Aryen Moore-Alston was one of twelve finalists who competed on season 10 of “Food Network Star.” Alston was the first finalist from Memphis, the first finalist from Tennessee in the 10 years that the show has been on the air, and the only female African-American on this season. Though she was eliminated, the Spelman College graduate and owner of baked goods and catering company Sweet Potato Baby still has big plans for her culinary future.
– International (Cuisine) Lover
Imagine having to go to places such as the Coliseum or Herculano while in Rome. Aryen Moore-Alston doesn’t have to rely upon her imagination. She simply has to access her memory.
Born in Naples, Italy, her father was a musician for the Navy and her mother was an actress and recording artist.
“My life in Italy was almost magical, because I was two years old when we moved to Italy, and I was 14 when we moved back to the U.S., and I just remember it being the best of times,” Moore-Alston said. “In Italy, our field trips were Pompeii or the Isle of Capri.” Moore-Alston said.
What became a passion for food started when her father taught her to cook at a young age. Three years after he died, Moore-Alston’s family moved to Memphis, where her mother had roots. Knowing how to cook came in handy.
“When my father passed away, my mother couldn’t cook, and my sister didn’t cook. I stepped up to the plate and said that’s going to be my responsibility,” Moore-Alston recalled.
At times, she has also lived in Japan, Atlanta and Los Angeles, with her culinary tastes reflecting the variety of stops. She has an interest in international cuisine and particularly likes Italian and Japanese food.
Although she majored in Computer Science, minored in Japan Studies and Mathematics, and has dabbled in many careers, the passion for food never died.
“I’ve always kind of been in a kitchen, and it was just something that was almost like a no-brainer,” she said. “It was just kind of like fulfilling my fate.”
Sweet Potato Baby
and Home Cooking
In 2008, Moore-Alston returned to Memphis to host “This House is Cooking!” – a show in which houses served as inspirations for meals. The show aired on ABC 24 and CW 30, and is currently on hiatus. However, episodes are available online at http://www.thishouseiscooking.com .
The plan was for Moore-Alston to be in and out and move back to Los Angeles, but she missed her family, fell in love, had a baby, and in 2011, started a baked goods and catering company called Sweet Potato Baby. Its mission is to provide baked goods with quality ingredients, with a fruit or vegetable in every bite.
The name was inspired by the nickname her grandmother gave to her and her sister after noticing their suntan color. Moore-Alston has high hopes for the future of her business.
“I’m hoping to expand the bakery’s line and get into some retail stores here like Kroger, Miss Cordelia’s Grocery, Fresh Market and Whole Foods. I just want to provide great food and a great service…I’m hoping to one day own a restaurant…so that I can provide all these delicacies to anyone who wants them.”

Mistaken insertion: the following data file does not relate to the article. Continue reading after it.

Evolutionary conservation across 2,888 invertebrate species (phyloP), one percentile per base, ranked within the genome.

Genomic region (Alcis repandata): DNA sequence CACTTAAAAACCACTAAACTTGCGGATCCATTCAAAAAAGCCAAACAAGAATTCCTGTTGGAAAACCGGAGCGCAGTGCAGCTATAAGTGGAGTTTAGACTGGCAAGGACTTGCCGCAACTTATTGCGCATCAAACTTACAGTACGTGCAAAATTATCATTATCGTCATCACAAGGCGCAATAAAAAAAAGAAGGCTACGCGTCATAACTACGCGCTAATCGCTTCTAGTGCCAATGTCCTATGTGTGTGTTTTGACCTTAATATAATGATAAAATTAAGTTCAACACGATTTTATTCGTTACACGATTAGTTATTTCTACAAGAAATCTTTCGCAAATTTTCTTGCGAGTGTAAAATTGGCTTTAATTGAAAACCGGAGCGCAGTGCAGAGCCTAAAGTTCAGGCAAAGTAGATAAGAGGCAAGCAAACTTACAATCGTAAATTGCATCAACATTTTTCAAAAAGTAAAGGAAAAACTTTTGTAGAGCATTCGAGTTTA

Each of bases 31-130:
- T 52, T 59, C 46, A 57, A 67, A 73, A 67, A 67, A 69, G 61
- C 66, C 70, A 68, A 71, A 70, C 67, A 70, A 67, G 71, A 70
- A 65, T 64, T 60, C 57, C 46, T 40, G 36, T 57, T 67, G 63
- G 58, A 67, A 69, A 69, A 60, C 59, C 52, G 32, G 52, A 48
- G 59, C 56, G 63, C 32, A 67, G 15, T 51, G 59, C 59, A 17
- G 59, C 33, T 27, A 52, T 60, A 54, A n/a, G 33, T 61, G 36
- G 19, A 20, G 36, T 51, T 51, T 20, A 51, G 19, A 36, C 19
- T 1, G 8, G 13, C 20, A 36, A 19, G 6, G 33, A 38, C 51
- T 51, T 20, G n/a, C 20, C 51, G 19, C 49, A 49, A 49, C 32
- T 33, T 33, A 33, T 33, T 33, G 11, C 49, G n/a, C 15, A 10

On Season 10 of “Food Network Star,” Moore-Alston competed against 11 other contestants for the chance to have a show on the Food Network. After struggling to present the judges with impressive plates and a failed delivery of a product tagline in Episode 4, she was eliminated.
“I should have believed in myself a little bit more. I know I have the talent; I know I have the skill, but sometimes you can feel debilitated with the smallest critique, and I think I took too much to heart and didn’t know how to shake it,” Moore-Alston said.
Upon reflection, she’s learned to trust her gut, live with a no-holds barred attitude, and to keep going. She advises aspiring chefs to go for their dreams despite hardships.
“If you want to be the next “Food Network Star” or you feel like you’re the next best chef in the world, then go after it,” Moore Alston said.
“ Don’t give up, because it is hard; you’re going to put in a lot of hours, you’re going to burn yourself, you’re going to cut yourself, you’re going to cry, you’re going to stay up late…Just go for it. No one can tell you no but yourself.”
Impact and legacy
“I’d like to leave a mark as being a world-class chef with a sincere attention to taste and detail. I want people to understand that flavor is not really complicated; it’s how you use the ingredients to create this party in your mouth. Feed your spirit and your soul, not just your palette…” Moore-Alston said.
Giving back via her culinary skills has become a focal point.
“I would love to create a curriculum for young students and young people to teach them how to cook for themselves and their families,” Moore-Alston said.
“ There are some kids out there who may feel like they’re the only reason why their siblings eat or that their parents eat, and I’d love to create a program that would teach kids that, yeah, it’s a responsibility, but now you can teach others how to feed and nourish their bodies.”
(The season finale of Food Network Star airs Sunday August 10th at 9/ 8 CDT.)
(For more information on Sweet Potato Baby visit http://www.sweetpotatobaby.co/index.html.)